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Clemson football’s early bye provides recovery and development

Courtesy Clemson Athletics

Clemson Football doing drills at practice

Following a 49-0 win over The Citadel, Clemson have their bye in week three of ACC football. The timing of the bye could have been more favorable, but the week off will provide useful time for the team to learn from their mistakes, improve, and recover.
After dominating the first two games of the season, it is safe to say that Clemson football will once again be competing for a national championship this year. Junior quarterback Trevor Lawrence is playing his best football, senior running back Travis Etienne is continuing to perform at an All-American level, and Clemson’s defense has only given up 13 points in two games. This bye week will be less about the starters’ improving and more about the second-stringers and backups watching film and learning from their mistakes. 

With a game against the currently ranked No. 12 Miami Hurricanes coming up on Oct. 10, every player needs to watch the film from the first two games with a critical eye and review their mistakes. Offensively, there were no scores in the second half against The Citadel, who has nowhere near the same talent as most teams still left on Clemson’s schedule. Just like last year, Clemson will most likely have to go undefeated to make the College Football Playoff, so this bye week will be key in getting the second and third-team offenses up to speed.

Clemson football players are used to playing such long, demanding seasons, that their bodies should be fresh after only two games. However, some players do need the time off to physically recover, such as junior wide receiver Joseph Ngata who tweaked an ab muscle in the game against The Citadel, but for the most part, Clemson has been fortunate to have no serious injuries through two weeks of football. This year more than years past, the bye week will likely be used as a time to mentally recover and relax after arguably the most stressful offseason in the history of college football.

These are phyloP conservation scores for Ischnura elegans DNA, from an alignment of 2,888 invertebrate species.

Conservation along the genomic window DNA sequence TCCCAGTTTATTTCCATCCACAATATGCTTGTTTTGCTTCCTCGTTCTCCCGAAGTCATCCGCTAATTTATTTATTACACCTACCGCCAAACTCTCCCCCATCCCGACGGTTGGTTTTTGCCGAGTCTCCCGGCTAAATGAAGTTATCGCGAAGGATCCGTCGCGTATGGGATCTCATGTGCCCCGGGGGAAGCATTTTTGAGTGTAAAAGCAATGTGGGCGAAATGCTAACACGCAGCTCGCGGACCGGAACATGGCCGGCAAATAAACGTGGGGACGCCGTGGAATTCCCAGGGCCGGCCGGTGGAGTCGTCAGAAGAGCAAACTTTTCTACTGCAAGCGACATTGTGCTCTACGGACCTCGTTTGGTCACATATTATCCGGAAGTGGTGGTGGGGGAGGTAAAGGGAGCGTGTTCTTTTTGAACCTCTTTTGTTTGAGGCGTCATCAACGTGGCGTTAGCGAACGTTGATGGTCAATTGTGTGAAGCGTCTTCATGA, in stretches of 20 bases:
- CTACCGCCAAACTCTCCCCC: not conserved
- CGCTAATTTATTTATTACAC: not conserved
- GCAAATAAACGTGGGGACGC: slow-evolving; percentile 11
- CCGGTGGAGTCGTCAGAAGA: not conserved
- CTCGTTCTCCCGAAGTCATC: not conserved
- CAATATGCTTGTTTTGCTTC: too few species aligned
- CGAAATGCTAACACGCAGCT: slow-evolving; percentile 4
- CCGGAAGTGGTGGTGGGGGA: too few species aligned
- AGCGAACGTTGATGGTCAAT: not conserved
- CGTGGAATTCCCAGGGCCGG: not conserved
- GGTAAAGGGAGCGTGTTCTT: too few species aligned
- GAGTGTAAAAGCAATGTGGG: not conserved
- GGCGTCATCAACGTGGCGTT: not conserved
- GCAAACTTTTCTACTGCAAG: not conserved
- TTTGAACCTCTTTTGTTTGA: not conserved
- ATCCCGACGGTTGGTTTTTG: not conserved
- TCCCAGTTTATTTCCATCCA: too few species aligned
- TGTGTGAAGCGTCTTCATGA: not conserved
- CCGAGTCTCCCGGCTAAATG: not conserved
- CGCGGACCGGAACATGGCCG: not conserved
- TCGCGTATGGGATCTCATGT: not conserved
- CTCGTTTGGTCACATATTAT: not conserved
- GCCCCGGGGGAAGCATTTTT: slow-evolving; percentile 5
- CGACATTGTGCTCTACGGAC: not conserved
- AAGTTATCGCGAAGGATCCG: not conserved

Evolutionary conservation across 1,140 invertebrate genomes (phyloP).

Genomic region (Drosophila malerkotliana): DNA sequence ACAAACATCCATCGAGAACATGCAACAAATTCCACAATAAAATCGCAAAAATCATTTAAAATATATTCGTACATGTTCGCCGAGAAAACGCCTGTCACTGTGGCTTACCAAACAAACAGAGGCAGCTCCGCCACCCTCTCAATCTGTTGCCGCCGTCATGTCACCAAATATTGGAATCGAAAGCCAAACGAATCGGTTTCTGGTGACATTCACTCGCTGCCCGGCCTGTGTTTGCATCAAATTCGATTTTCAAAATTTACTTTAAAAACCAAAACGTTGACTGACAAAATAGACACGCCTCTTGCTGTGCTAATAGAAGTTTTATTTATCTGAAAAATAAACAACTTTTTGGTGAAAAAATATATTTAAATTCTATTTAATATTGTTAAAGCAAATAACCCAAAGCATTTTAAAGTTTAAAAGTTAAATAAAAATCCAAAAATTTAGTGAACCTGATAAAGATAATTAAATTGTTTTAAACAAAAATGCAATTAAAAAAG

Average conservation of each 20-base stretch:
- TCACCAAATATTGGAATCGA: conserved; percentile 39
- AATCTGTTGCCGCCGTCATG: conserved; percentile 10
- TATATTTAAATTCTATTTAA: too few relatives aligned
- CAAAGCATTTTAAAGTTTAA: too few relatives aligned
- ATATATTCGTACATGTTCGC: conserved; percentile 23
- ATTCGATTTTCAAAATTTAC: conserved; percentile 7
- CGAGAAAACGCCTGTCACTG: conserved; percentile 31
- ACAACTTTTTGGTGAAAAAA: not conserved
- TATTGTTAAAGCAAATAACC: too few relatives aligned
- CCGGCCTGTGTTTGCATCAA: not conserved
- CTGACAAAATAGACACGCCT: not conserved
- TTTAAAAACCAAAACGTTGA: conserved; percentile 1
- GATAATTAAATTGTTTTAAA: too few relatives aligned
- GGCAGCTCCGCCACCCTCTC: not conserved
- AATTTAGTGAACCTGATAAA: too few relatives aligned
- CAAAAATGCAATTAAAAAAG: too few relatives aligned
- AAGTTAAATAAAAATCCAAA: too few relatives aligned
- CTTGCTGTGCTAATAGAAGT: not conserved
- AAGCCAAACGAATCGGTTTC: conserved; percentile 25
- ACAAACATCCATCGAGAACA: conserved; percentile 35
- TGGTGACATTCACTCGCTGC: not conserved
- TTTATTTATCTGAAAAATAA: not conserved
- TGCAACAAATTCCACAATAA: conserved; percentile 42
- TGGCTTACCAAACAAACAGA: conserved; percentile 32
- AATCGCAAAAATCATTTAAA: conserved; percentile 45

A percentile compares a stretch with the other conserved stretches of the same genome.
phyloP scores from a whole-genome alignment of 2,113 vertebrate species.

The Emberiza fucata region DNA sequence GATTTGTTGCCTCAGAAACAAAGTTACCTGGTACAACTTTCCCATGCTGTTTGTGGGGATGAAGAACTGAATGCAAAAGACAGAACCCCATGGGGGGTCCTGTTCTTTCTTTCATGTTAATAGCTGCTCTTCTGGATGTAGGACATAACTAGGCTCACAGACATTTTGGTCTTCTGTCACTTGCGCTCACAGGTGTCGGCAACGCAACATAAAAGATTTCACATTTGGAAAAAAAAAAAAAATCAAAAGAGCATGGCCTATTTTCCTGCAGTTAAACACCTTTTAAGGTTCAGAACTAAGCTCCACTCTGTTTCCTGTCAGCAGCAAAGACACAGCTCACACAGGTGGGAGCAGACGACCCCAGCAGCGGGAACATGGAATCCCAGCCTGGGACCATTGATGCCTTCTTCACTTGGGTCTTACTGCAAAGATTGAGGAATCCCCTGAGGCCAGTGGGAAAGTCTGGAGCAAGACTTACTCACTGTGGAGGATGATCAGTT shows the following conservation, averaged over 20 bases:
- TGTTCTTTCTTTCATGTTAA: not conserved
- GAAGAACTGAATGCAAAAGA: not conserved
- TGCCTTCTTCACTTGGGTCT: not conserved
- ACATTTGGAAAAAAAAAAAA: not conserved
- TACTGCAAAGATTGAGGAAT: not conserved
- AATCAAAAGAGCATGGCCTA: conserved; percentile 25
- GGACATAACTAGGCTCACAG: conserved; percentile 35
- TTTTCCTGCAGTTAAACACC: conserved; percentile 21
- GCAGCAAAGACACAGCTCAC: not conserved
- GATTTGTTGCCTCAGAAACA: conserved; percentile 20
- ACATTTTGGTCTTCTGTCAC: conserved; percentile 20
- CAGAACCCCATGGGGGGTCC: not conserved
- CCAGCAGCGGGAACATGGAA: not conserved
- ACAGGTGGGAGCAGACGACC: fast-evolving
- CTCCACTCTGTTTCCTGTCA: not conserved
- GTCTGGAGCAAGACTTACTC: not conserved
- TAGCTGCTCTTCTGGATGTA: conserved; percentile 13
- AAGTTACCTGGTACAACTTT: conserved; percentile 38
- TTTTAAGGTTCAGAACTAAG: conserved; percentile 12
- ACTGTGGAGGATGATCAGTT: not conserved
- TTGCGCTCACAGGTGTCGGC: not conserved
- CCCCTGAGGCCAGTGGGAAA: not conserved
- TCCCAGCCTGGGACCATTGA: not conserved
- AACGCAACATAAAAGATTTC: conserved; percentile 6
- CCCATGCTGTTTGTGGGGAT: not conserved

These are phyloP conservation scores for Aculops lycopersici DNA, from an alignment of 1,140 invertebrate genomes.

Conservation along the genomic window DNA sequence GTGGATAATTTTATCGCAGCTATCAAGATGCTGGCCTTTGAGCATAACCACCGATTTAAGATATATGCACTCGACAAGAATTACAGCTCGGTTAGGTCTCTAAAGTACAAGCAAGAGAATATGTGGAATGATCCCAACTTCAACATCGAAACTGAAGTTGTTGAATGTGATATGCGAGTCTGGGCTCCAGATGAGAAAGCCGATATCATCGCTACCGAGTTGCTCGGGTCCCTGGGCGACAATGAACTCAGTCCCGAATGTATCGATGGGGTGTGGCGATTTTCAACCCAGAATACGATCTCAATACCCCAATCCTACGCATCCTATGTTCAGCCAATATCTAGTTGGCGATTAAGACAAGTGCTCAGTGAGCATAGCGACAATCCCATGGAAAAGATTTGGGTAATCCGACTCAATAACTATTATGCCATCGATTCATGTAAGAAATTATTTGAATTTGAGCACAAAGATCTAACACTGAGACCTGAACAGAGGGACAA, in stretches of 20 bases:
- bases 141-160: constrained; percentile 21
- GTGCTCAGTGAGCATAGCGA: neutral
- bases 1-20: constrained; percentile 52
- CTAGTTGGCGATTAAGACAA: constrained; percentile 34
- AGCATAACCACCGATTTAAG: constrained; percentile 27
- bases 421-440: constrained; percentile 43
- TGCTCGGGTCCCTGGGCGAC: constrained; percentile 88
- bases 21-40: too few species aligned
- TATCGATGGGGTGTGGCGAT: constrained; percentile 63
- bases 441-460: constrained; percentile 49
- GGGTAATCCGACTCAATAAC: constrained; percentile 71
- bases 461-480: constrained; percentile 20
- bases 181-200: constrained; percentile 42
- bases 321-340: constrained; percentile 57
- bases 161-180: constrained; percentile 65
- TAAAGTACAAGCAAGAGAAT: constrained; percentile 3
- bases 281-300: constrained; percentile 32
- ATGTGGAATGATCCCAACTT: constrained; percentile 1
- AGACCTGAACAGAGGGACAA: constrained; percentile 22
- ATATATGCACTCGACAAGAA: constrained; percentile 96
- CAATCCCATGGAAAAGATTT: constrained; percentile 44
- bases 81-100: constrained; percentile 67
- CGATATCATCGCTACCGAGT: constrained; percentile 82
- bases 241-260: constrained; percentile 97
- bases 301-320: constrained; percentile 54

On March 15, 2020, the COVID-19 pandemic forced Clemson to cancel its spring football game. From that point forward, the offseason for college football was nothing short of erratic. Questions started to arise over whether or not a season could be conducted safely. The murder of George Floyd sparked demonstrations and protests in Clemson and across the country. Shortly after Clemson’s peaceful demonstration, it was announced on July 2 that 37 football players had tested positive for COVID-19. As for most people around the globe, these past seven months have most likely been emotionally draining for the players and coaches. The bye provides a chance for them to decompress and reflect on this bizarre year. 

This time off to physically and emotionally recover is crucial for the players, but the risk of contracting COVID-19 is still out there. Players had Friday, Sept. 25 and Saturday off, with testing being done on Sunday. With a full slate of games still left on the schedule, the players and coaches must stay safe, so yet another National Championship trophy can come home to Death Valley. 

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